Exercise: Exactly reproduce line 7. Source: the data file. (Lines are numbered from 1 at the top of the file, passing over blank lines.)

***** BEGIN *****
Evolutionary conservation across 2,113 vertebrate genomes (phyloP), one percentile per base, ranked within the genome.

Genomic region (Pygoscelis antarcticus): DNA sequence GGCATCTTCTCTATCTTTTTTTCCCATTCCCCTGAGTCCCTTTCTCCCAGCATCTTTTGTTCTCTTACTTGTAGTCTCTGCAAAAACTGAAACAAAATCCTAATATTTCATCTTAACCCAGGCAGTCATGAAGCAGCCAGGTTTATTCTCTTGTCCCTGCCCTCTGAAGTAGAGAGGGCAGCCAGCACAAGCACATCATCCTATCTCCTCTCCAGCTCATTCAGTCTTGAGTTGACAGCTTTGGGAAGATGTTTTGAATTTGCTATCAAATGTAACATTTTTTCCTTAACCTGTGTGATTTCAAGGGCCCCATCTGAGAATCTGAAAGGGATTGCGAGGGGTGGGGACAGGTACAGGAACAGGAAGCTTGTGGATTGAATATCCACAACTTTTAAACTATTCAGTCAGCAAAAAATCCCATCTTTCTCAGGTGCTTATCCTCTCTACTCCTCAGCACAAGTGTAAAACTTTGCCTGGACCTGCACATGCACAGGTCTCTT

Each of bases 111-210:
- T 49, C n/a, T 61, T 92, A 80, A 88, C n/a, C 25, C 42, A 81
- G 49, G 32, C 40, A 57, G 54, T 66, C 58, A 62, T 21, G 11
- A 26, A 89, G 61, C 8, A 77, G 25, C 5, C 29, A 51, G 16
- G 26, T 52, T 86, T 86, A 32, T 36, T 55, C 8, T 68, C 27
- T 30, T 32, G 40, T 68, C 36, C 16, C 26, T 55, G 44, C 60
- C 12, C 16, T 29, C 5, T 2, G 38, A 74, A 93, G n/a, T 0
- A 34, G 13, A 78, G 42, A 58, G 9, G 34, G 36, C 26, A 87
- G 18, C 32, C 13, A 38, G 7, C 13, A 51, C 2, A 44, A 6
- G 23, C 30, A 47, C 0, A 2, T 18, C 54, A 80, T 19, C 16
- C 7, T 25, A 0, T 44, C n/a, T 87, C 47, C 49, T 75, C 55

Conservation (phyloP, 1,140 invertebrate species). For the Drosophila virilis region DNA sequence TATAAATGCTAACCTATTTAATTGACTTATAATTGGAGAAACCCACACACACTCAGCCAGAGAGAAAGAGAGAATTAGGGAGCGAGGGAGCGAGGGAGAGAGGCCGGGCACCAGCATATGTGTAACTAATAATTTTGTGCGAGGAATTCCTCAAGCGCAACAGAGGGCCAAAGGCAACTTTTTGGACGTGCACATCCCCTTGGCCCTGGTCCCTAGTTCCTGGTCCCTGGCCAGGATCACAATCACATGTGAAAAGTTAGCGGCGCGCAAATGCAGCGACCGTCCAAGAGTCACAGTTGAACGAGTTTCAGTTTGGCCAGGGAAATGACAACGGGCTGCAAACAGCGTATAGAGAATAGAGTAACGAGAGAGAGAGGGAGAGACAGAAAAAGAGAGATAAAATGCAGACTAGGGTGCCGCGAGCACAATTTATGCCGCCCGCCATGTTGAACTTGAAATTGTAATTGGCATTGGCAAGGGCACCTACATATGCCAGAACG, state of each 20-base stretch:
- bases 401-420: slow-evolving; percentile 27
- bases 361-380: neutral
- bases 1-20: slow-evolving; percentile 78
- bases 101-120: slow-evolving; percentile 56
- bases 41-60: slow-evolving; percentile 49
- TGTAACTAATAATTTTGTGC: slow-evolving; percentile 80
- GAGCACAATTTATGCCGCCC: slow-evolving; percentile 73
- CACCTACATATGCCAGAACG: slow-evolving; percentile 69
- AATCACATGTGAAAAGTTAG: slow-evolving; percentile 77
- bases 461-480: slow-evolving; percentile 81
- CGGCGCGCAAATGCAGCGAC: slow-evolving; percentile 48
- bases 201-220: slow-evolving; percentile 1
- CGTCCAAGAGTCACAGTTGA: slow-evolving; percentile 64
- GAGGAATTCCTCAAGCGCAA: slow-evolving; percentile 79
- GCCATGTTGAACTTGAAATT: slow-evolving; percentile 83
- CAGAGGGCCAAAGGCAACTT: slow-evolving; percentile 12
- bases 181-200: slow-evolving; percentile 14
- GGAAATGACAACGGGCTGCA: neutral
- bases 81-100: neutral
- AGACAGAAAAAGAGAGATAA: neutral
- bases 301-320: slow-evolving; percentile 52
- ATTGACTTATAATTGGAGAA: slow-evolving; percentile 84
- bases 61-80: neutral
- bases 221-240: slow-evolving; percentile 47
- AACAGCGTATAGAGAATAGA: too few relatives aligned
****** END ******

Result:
- G 26, T 52, T 86, T 86, A 32, T 36, T 55, C 8, T 68, C 27